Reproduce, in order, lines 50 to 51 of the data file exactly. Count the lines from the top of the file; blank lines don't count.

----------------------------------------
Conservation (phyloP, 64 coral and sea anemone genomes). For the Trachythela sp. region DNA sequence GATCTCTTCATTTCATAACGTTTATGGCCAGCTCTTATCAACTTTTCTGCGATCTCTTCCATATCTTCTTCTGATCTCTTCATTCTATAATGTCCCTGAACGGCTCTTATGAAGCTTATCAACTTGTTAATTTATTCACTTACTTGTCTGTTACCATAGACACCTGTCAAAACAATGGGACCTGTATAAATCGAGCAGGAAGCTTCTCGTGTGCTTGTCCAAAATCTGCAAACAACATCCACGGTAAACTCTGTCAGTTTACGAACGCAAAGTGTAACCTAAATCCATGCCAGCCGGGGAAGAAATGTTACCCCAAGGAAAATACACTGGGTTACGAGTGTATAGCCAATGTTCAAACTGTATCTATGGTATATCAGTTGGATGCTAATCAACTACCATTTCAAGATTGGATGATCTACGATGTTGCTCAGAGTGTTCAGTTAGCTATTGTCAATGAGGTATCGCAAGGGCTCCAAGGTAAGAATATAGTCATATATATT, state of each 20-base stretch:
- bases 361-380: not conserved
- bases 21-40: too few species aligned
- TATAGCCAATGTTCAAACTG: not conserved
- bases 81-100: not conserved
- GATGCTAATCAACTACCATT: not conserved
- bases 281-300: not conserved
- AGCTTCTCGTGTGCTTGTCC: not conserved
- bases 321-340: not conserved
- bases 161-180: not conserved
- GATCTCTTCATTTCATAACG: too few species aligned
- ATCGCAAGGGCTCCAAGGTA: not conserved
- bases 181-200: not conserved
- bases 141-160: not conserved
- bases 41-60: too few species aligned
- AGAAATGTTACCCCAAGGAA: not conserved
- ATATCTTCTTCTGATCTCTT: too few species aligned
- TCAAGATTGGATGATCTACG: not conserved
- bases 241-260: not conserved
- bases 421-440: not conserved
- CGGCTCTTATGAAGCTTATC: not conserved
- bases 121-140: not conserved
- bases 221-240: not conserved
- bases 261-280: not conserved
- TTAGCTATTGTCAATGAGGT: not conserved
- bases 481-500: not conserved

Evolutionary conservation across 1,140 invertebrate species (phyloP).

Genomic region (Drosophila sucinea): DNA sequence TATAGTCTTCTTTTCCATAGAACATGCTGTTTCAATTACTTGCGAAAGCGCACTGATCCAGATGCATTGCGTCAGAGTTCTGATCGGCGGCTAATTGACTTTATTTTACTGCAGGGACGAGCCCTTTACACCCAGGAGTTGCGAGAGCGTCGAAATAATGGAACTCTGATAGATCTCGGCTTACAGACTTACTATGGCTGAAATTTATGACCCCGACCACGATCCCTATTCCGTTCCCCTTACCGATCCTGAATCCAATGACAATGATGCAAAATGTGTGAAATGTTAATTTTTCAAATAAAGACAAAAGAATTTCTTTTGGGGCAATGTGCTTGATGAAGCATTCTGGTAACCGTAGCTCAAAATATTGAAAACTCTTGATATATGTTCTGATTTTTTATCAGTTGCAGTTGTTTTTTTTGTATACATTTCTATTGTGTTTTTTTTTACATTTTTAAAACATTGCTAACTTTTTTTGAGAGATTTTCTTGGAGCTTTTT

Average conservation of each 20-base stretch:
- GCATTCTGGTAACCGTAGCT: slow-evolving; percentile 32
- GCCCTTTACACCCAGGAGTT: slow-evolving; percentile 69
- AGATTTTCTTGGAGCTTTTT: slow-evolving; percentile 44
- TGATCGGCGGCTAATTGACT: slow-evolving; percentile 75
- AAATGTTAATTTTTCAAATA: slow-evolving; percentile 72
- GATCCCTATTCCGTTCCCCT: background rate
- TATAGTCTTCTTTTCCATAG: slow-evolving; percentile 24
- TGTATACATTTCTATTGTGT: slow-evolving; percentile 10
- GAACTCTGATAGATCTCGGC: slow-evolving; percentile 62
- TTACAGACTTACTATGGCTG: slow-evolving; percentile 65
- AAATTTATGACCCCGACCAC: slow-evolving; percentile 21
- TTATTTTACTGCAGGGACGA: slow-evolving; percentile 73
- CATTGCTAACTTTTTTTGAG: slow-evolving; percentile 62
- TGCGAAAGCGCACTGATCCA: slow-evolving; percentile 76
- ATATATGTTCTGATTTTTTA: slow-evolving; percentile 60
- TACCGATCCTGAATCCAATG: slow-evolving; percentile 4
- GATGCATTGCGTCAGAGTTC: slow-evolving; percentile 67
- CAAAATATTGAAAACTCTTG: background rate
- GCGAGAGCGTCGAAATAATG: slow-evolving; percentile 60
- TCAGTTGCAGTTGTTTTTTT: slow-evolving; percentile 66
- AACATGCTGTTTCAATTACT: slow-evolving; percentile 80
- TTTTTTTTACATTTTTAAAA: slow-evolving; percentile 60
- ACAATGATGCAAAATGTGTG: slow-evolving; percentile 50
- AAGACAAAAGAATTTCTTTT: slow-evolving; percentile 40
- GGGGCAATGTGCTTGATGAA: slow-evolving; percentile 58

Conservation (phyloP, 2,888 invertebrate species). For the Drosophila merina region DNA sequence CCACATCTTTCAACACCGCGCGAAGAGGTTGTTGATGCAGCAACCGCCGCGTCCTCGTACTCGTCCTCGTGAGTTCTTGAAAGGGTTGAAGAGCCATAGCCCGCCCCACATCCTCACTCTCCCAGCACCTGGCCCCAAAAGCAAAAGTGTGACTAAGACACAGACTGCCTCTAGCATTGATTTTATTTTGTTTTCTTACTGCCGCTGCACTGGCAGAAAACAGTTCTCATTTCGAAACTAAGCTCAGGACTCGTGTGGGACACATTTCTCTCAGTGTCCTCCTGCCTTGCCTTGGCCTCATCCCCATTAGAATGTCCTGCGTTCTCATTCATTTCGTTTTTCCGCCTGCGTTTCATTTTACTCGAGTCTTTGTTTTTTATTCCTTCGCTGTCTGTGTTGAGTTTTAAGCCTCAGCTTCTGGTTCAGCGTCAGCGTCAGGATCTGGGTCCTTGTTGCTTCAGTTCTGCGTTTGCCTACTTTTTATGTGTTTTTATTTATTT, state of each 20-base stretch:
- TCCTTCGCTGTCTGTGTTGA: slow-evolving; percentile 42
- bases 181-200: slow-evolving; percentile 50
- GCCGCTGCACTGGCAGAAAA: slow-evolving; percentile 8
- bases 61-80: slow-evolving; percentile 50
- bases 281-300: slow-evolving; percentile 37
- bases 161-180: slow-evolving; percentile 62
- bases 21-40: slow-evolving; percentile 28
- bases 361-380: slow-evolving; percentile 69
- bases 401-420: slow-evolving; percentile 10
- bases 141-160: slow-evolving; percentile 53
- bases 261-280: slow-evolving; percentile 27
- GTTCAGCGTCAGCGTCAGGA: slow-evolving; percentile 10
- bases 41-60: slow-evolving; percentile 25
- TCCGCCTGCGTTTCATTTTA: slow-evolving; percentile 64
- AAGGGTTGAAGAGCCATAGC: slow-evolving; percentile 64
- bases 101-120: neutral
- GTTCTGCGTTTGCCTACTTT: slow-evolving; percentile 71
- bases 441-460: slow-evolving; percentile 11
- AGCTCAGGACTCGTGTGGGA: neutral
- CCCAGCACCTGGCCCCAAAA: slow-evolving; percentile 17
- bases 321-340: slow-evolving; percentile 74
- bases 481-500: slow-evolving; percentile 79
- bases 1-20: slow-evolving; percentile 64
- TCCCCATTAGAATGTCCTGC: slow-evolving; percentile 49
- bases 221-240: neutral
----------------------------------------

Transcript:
- AACATGCTGTTTCAATTACT: slow-evolving; percentile 80
- TTTTTTTTACATTTTTAAAA: slow-evolving; percentile 60